nep-dev New Economics Papers
on Development
Issue of 2022‒10‒17
twelve papers chosen by
Jacob A. Jordaan
Universiteit Utrecht

  1. Immigration, Labor Markets and Discrimination: Evidence from the Venezuelan Exodus in Perú By Andre Groeger; Gianmarco León-Ciliotta; Steven Stillman
  2. Public Attention and Environmental Action: Evidence from Fires in the Amazon By Rafael Araujo; Francisco Costa; Teevrat Garg
  3. Does Hotter Temperature Increase Poverty? Global Evidence from Subnational Data Analysis By Hai-Anh H. Dang; Minh Cong Nguyen; Trong-Anh Trinh
  4. Intergenerational Mobility in the Land of Inequality By Paolo Pinotti; Diogo G. C. Britto; Alexandre Fonseca; Breno Sampaio; Lucas Warwar
  5. Agricultural Modernization and Land Conflict By Stefano Falcone; Michele Rosenberg
  6. Skills and Liquidity Barriers to Youth Employment: Medium-term Evidence from a Cash Benchmarking Experiment in Rwanda By Craig McIntosh; Andrew Zeitlin
  7. War and Intimate Partner Violence in Africa By Le, Kien; Nguyen, My
  8. The slow demographic transition in regions vulnerable to climate change By Thang Dao; Matthias Kalkuhl; Chrysovalantis Vasilakis
  9. Digital 'nudges' to increase childhood vaccination compliance: Evidence from Pakistan By Shehryar Munir; Farah Said; Umar Taj; Maida Zafar
  10. Effect of the Duration of Membership in the GATT/WTO on Human Development in Developed and Developing Countries By Gnangnon, Sèna Kimm
  11. Malaria and Chinese Economic Activities in Africa By Cervellati, Matteo; Esposito, Elena; Sunde, Uwe; Yuan, Song
  12. Noisy Night Lights Data: Effects on Research Findings for Developing Countries By Omoniyi Alimi; Geua Boe-Gibson; John Gibson

  1. By: Andre Groeger; Gianmarco León-Ciliotta; Steven Stillman
    Abstract: Venezuela is currently experiencing the biggest crisis in its recent history. This has led more than 5.6 million Venezuelans to emigrate, one million of those to Peru, which amounted to an increase of over 2 percent in the Peruvian population. Venezuelan immigrants in Peru are relatively similar in cultural terms, but, on average, more skilled than Peruvians. In this paper, we first examine Venezuelans’ perceptions about being discriminated against in Peru. Using an instrumental variable strategy, we document a causal relationship between the level of employment in the informal sector – where most immigrants are employed – and reports of discrimination. We then study the impact of Venezuelan migration on local’s labor market outcomes, reported crime rates and attitudes using a variety of data sources. We find that inflows of Venezuelans to particular locations led to increased employment and income among locals, decreased reported crime, and improved reported community quality. We conduct a heterogeneity analysis to identify the mechanisms behind these labor market effects and discuss the implications for Peruvian immigration policy.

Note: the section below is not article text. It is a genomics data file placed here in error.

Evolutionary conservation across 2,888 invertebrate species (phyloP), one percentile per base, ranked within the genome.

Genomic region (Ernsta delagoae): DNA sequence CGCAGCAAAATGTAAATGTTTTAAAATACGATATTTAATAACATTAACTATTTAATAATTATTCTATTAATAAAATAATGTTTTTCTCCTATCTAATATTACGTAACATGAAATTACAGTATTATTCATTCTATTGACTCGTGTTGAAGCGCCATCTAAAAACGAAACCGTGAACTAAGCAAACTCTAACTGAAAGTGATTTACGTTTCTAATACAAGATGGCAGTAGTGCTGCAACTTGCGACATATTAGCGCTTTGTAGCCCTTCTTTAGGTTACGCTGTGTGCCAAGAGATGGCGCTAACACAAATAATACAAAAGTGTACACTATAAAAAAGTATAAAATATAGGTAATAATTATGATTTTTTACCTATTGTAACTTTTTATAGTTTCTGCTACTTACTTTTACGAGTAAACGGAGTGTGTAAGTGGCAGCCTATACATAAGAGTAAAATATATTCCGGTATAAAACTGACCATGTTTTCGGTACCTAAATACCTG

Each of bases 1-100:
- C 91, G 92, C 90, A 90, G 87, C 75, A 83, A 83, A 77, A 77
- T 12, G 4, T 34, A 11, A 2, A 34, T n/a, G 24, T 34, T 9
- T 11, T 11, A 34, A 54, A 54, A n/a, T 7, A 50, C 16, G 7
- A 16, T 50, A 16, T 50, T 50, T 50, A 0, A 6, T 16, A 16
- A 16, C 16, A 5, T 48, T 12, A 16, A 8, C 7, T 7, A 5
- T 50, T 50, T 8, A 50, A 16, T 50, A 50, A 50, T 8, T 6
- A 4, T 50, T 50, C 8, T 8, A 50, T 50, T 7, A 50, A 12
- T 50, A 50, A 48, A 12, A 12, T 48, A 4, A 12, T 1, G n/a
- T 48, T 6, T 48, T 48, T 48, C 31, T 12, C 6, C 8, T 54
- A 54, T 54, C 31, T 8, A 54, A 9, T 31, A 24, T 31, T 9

Keywords: immigration, forced migration, discrimination, labor markets, Peru, Venezuela
    JEL: F22 J15 O15 R23
    Date: 2022–05
  2. By: Rafael Araujo; Francisco Costa; Teevrat Garg
    Abstract: International agreements to reduce anthropogenic environmental disasters rely on public pressure driving local action. We study whether focused media and increased public outcry can drive local environmental action, reducing environmental damage. Although an annual affair, forest fires in the Brazilian Amazon received unprecedented public scrutiny in August 2019. Comparing active fires in Brazil versus those in Peru and Bolivia in a difference-in-differences design, we find that increased public attention reduced fires by 22% avoiding 24.8 million MtCO2 in emissions. Our results highlight the power of public attention to compel local action on pressing environmental issues.
    Keywords: forest fires, media attention, carbon emission, Amazon, climate change
    JEL: Q51 Q54 L82 F55
    Date: 2022
  3. By: Hai-Anh H. Dang (World Bank); Minh Cong Nguyen (World Bank); Trong-Anh Trinh (Monash University)
    Abstract: Despite a vast literature documenting climate change negative effects on various socio-economic outcomes, surprisingly hardly any evidence exists on the global impacts of hotter temperature on poverty. Analyzing a new global panel dataset of subnational poverty in 139 countries, we find higher temperature to increase poverty. Our panel fixed effects model shows that a 1°C increase leads to a 9.1 percent increase in poverty, using the US$ 1.90 daily poverty threshold. The estimated poverty increase is lower at 5.2 percent for the long-differences model, which suggests potential long-run adaptation. Regional heterogeneity exists, with Sub-Saharan African and South Asian countries being most vulnerable to higher temperature. We find suggestive evidence that reductions in crop yields could be a key channel that explains the effects of rising temperature. Further simulation indicates that global warming effects could be more pronounced in poorer regions and under scenarios of higher greenhouse gas emissions without mitigation policies.
    Keywords: Climate change, global warming, poverty, agriculture, subnational data
    JEL: Q54 I32 O1
    Date: 2022–09
  4. By: Paolo Pinotti (Bocconi University); Diogo G. C. Britto (Bocconi University); Alexandre Fonseca (Federal Revenue of Brazil); Breno Sampaio (Universidade Federal de Pernambuco); Lucas Warwar (Universidade Federal de Pernambuco)